About the Author: John W. Taylor is a former U.S. Secret Service agent who writes in the true crime genre and is host of the true crime podcast “Twisted.” He has published two true crime books, Umbrella of Suspicion: Investigating the Death of JonBénet Ramsey and Isolated Incident: Investigating the Death of Nancy Cooper in 2012 and 2014, respectively. John currently resides in Raleigh, North Carolina.
On May 20, 2016 at 5:35 p.m., Nacogdoches (Texas) Deputy Sheriff Michael Smith [pseudonym] pulled into his driveway after work. He discovered a woman lying dead on his son, Andrew’s [pseudonym] bedroom floor. He described it as an apparent self-inflicted gunshot to the head. She was still grasping a semi-automatic pistol in her left hand. Deputy Smith called his boss, Nacogdoches County Sheriff Jason Bridges, who initiated an emergency response. Within minutes, Sheriff Bridges called the Texas Rangers. He asked them to respond to the scene because of the conflict of interest with one of his deputies. Though Deputy Smith initially reported it as a suicide, no one knew exactly what happened.
Deputy Smith was at least a witness, and his house was a potential crime scene. Though occupants of the home, Deputy Smith, his wife, and son, were all at work when the woman likely died, investigators later determined the pistol belonged to Deputy Smith. It was imperative that an unbiased and objective law enforcement body handled the “questionable death investigation.”
Deputies identified the deceased woman as 26-year-old Christian Hopson. Christian lived in Cedar Hill, Texas, near Dallas, with her mother. She worked various service jobs, but her passion was acting in theater and film. She starred in several local, short films.
They met at a local motel in Nacogdoches. According to witnesses, they got into an argument, which turned physical. Andrew had scratches on his neck and chest. He later claimed the injuries were a result of Christian jumping on his back and choking him during the altercation at the motel. After about an hour of arguing, Christian drove off alone without her purse, cell phone, or other personal items. Allegedly, she was never seen alive again.
Most people close to the couple described Andrew and Christian’s relationship as tumultuous and volatile. They constantly argued and fought. The previous year, Andrew was arrested for assaulting Christian during one of their fights. There appeared to be a lot of passion between the two of them, but there was also considerable hostility.
Christian became pregnant with Andrew’s baby, but in April of 2016, she lost the pregnancy. Though she was saddened by the loss, several friends portrayed her as one who did not dwell on negativity. Christian did not have a history of depression and her friends and family described her as generally happy and optimistic about the future. However, when she left the motel alone on the nineteenth of May, she was upset and angry. Christian did not seem to be thinking rationally.
Based on Sheriff Bridges’ call into dispatch at 5:43 p.m. on May 20, Nacogdoches County Sheriff’s deputies responded to the scene. Many of them personally knew Deputy Smith. The conflict of interest was obvious to everyone there. When the deputies arrived on scene, there was no concern of imminent loss of life. Christian was clearly dead. Regardless, Nacogdoches deputies entered the crime scene. They also allowed Deputy Smith to re-enter the crime scene several times.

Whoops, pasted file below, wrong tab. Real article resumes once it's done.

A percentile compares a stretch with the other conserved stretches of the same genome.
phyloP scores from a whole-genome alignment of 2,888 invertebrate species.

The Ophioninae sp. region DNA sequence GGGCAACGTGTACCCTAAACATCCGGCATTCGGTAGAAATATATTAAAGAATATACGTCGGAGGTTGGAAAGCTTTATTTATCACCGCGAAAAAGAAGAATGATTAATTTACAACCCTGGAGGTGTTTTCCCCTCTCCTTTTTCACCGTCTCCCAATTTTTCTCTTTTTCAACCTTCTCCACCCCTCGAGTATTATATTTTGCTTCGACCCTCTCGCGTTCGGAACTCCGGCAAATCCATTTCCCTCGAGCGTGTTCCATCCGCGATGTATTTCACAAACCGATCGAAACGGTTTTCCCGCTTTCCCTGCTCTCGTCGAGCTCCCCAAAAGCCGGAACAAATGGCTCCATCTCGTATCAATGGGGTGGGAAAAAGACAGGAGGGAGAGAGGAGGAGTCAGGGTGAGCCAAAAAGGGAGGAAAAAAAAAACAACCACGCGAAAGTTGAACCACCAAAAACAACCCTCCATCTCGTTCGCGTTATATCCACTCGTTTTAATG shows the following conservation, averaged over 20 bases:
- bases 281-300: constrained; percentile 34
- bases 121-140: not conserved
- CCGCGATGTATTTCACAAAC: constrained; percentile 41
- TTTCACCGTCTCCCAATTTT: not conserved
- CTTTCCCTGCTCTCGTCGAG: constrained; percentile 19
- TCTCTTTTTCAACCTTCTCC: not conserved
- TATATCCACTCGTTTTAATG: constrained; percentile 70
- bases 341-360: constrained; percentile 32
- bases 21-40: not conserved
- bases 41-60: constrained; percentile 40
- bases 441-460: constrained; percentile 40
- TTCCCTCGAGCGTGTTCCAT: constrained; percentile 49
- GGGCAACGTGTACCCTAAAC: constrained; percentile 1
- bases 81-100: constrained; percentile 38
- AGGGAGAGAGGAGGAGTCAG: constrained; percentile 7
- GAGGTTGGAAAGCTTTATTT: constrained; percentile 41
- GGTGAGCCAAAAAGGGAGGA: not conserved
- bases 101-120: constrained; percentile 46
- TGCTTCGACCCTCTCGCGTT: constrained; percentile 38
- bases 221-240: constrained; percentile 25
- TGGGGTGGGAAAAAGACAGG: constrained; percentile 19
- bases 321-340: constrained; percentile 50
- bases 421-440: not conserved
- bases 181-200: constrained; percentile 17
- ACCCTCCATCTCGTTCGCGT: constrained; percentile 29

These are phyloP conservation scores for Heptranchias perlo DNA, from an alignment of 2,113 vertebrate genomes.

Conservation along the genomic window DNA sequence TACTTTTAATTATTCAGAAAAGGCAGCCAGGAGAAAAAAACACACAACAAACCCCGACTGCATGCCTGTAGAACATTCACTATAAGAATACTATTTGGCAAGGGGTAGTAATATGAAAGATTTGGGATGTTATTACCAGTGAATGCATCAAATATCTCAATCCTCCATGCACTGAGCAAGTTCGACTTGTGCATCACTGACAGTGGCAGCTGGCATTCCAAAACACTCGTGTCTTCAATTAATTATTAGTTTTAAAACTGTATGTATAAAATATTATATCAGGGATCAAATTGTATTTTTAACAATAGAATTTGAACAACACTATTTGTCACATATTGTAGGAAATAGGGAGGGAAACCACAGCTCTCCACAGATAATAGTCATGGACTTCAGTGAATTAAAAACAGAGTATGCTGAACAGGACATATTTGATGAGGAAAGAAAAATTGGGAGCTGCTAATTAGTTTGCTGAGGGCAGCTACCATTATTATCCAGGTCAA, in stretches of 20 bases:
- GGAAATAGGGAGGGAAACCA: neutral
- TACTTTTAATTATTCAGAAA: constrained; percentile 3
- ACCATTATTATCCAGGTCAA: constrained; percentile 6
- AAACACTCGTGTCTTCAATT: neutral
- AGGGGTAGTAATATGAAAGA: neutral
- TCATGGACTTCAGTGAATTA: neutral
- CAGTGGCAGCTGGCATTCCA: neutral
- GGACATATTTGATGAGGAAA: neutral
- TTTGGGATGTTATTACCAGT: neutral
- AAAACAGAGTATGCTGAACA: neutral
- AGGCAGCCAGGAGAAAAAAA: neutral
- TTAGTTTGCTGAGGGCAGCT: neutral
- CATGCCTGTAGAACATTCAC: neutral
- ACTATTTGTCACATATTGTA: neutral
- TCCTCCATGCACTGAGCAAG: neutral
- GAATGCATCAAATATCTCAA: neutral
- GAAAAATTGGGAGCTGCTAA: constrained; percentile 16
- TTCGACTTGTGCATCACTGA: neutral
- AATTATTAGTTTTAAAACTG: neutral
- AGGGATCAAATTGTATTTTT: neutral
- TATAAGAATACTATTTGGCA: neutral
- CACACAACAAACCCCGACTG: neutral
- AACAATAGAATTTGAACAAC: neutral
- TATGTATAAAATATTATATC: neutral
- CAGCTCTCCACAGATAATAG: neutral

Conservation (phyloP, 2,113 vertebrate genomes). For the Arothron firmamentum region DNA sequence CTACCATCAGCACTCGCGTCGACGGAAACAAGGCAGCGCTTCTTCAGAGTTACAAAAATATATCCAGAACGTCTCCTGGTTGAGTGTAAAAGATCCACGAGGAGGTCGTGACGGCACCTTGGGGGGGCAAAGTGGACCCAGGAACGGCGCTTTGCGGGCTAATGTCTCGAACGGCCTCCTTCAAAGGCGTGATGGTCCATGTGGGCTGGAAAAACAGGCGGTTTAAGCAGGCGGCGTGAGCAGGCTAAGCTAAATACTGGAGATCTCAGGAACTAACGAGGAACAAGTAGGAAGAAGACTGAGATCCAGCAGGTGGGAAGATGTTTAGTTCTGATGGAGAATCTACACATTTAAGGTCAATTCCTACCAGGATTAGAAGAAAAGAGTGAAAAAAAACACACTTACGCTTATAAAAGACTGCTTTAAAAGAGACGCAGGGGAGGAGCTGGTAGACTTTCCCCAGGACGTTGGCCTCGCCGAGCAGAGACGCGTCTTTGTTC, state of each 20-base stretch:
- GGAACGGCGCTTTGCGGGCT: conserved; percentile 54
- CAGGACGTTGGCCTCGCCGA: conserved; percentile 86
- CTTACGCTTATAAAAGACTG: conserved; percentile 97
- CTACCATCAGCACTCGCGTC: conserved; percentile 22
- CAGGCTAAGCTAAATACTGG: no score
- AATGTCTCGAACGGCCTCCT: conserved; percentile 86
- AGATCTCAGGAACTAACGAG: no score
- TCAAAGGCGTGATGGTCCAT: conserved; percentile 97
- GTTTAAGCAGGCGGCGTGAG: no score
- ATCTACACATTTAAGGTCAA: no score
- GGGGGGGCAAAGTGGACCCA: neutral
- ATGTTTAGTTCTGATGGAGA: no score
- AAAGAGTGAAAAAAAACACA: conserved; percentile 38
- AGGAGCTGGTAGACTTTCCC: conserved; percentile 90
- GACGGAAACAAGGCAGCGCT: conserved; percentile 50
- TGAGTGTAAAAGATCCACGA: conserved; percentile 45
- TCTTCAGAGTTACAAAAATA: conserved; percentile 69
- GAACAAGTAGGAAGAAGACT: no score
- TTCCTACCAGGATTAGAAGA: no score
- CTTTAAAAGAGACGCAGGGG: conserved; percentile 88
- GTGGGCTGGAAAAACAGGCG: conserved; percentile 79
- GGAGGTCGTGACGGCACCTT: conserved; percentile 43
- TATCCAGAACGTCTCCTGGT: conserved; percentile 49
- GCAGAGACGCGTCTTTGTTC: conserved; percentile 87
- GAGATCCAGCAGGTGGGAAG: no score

Deputies discovered a three-page hand-written note next to Christian’s feet. However, the note was far from what one would expect with a suicide. The note was allegedly an undated apology note from Christian to Andrew’s parents. She spoke of a desire to make their relationship better. It was, by no means, an end of life document. It conveyed optimism and hope for the future.
At 5:59 p.m., after speaking with Sheriff Bridges, Nacogdoches Sergeant Frank Rudisill advised those on scene, including deputies who was already taking pictures of the house’s interior, that the Texas Rangers were on their way and all Nacogdoches County deputies should pull out of the scene. At 6:25 p.m., Nacogdoches County Captain Bill Ball and Crime Scene Technician, Sergeant Charlie Weaver arrived. Even though Sheriff Bridges advised Sergeant Rudisill to stay outside the crime scene, he walked Captain Ball and Sergeant Weaver through the house. Captain Bell advised Sergeant Weaver to take pictures of the crime scene and begin processing evidence.
With this action, an additional conflict arose, as Sergeant Weaver was Andrew Smith’s ex-wife. She obviously knew this, and in a small town and small department, most likely everyone in Nacogdoches County Sheriff’s Office knew this as well. However, no one stopped her from entering the crime scene. Though there were no obvious benefits, there were considerable risks to allowing Sergeant Weaver to collect and process evidence. The appearance of impropriety alone could have potentially tainted all the evidence she processed. If deemed unreliable, the evidence could have been excluded from court, if the case proceeded in that manner.